Many professional copywriters don’t think of blogs as a way to generate sales. Why? Because blogs are not a “direct-response” environment, and some of the very best copywriters are in the direct-response field.
Direct-response copywriting is a form of marketing designed to elicit an immediate action that is specific and quantifiable. Meaning, you’ve essentially got one shot at getting a certain percentage of readers to respond in the way you want them too. The response rate dictates your level of success.
Now, why any copywriter wouldn’t want to sell in conjunction with the relationship environment that blogs provide — where you don’t have to beat people over the head in an all-or-nothing gambit — is beyond me. If you want to use direct-response materials, just take your blog readers “off road” for focused education and persuasion. Instead of one shot at the prize, you get many (albeit softer-pitched) opportunities to turn a reading relationship into a customer or client relationship.
But there is one way that a blog is a direct-response environment. Gaining traffic.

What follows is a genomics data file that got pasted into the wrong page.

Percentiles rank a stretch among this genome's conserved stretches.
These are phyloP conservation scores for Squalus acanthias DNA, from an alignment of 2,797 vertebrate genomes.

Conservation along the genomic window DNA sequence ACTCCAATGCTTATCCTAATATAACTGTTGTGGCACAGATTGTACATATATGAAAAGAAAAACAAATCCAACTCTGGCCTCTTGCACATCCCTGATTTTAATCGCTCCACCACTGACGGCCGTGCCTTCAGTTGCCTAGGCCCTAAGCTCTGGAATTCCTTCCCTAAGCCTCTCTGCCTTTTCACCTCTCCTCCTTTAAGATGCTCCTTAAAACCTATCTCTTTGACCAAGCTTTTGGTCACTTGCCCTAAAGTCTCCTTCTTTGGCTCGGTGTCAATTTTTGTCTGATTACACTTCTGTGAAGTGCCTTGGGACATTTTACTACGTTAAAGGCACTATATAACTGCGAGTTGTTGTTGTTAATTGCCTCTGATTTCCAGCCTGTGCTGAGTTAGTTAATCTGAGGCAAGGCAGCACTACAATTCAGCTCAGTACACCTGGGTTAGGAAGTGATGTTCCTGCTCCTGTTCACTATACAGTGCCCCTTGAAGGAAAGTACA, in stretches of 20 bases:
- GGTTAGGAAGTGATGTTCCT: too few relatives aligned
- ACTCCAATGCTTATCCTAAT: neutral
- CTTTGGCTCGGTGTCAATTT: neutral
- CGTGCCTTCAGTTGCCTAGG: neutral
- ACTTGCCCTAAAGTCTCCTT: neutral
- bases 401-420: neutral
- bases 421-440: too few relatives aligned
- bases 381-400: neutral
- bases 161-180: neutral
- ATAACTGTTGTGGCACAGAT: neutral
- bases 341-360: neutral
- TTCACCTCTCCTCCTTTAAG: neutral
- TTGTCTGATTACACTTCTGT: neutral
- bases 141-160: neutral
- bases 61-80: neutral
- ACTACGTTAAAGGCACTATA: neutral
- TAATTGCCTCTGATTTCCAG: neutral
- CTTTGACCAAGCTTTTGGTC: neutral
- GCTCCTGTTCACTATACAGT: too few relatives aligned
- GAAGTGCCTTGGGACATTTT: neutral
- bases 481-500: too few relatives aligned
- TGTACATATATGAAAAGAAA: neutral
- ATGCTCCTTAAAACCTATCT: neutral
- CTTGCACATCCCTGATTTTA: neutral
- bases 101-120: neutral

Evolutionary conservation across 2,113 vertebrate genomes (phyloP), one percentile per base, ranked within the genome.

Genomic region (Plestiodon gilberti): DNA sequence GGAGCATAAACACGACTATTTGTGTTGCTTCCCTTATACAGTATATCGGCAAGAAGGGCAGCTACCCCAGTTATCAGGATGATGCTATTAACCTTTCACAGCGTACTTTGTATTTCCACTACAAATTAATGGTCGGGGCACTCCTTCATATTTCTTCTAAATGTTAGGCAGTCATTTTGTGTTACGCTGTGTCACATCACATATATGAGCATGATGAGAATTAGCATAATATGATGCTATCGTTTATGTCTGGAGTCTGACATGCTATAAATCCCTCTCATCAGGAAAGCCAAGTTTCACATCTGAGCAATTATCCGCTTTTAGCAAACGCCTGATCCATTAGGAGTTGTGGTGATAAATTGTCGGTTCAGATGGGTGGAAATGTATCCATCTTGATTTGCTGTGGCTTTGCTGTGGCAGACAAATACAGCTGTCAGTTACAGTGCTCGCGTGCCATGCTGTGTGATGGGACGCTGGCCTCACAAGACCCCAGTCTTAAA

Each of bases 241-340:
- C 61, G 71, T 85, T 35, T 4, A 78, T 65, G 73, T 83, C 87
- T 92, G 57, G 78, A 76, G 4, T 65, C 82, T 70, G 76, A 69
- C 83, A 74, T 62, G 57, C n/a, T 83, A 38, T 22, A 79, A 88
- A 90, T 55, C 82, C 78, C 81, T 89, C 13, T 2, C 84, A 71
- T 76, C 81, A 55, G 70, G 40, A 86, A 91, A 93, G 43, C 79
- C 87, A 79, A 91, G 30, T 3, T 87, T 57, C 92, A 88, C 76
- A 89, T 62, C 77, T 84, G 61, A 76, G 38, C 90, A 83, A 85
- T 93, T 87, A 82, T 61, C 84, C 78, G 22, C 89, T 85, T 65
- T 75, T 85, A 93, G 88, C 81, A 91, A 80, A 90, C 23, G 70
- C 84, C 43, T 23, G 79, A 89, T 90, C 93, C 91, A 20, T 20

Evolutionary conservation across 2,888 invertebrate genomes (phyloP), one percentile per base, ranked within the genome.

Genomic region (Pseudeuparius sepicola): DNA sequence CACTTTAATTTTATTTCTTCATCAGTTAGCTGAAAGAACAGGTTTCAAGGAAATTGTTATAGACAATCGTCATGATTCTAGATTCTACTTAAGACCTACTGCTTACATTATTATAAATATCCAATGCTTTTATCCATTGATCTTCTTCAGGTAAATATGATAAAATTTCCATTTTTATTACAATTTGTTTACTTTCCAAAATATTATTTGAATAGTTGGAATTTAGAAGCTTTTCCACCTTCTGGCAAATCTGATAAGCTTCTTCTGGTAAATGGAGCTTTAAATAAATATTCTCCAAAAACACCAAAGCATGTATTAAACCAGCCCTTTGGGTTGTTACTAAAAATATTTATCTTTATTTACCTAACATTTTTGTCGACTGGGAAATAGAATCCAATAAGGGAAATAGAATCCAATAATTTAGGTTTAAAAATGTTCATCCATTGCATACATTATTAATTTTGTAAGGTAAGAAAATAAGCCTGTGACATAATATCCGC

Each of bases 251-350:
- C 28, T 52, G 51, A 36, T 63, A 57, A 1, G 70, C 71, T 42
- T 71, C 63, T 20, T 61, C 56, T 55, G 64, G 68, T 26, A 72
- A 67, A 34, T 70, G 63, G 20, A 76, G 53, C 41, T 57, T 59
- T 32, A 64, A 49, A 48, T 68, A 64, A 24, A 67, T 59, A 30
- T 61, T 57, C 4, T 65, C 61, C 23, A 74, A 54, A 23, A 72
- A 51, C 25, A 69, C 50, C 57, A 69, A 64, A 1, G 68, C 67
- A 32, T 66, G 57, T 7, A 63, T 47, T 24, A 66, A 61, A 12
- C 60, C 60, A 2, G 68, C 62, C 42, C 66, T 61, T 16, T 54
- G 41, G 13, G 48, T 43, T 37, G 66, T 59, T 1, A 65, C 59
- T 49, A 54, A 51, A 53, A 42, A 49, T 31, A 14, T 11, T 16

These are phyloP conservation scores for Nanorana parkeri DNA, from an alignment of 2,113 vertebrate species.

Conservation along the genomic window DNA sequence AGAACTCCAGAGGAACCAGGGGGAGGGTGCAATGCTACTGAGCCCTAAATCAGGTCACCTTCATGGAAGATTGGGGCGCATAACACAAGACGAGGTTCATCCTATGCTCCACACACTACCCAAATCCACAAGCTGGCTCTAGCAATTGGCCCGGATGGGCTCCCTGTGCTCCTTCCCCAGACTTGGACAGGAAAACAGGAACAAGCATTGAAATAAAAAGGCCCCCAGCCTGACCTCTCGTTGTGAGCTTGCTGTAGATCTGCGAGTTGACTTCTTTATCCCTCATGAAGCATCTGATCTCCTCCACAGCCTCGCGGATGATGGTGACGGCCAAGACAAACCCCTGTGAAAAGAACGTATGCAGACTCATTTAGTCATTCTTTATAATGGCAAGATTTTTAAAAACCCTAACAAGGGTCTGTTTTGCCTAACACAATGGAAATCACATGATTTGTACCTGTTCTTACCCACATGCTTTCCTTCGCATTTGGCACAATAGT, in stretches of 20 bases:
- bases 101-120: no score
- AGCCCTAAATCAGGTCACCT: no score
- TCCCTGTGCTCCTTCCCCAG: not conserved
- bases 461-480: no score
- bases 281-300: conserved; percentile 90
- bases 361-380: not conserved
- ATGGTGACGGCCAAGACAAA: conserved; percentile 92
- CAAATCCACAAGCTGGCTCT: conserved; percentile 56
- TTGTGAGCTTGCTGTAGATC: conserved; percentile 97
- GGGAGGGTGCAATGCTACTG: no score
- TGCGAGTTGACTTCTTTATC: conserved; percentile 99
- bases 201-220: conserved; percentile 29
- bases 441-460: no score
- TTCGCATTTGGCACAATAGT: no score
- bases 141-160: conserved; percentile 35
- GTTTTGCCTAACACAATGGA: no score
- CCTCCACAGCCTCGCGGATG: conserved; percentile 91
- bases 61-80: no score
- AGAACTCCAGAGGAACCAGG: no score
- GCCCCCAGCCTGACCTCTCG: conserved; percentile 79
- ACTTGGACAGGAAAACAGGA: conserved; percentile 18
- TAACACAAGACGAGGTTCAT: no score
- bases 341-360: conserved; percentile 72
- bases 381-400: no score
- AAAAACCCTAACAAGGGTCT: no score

Whether you call it viral blogging, creating link bait, or the old-fashioned getting press, the strategies that direct-response copywriters use are directly applicable to generating publicity in the blogosphere. Copywriting is an essential element to all great publicity efforts, but in the information-overload blogging realm, direct-response techniques will help you grab someone’s valuable attention, and keep it.
One of the most effective direct-response techniques is storytelling, mixed in with various psychological triggers and all polished with basic copywriting techniques. But the real magic happens well before a word is written — in the formulation of the story itself.
Now, apply the direct-response methodology to blogging, and your quest for links. You want to write things that truly connect with people, and that also result in a direct, specific and quantifiable action — a link, a Delicious tag, a vote at Digg.
Each link, tag and vote you earn has a tendency to create others, depending on how well your copy offers something of real value to the reader. Check Technorati for how well you did. Rinse, repeat.
You’re now trading words for traffic.
Traffic from other blogs is essential for acquiring new readers. Add to that the importance that Technorati, Google, and other ranking systems place on links, and this is a pretty crucial topic. We’ll be exploring it in depth next week, so make sure you’re subscribed via feed or email.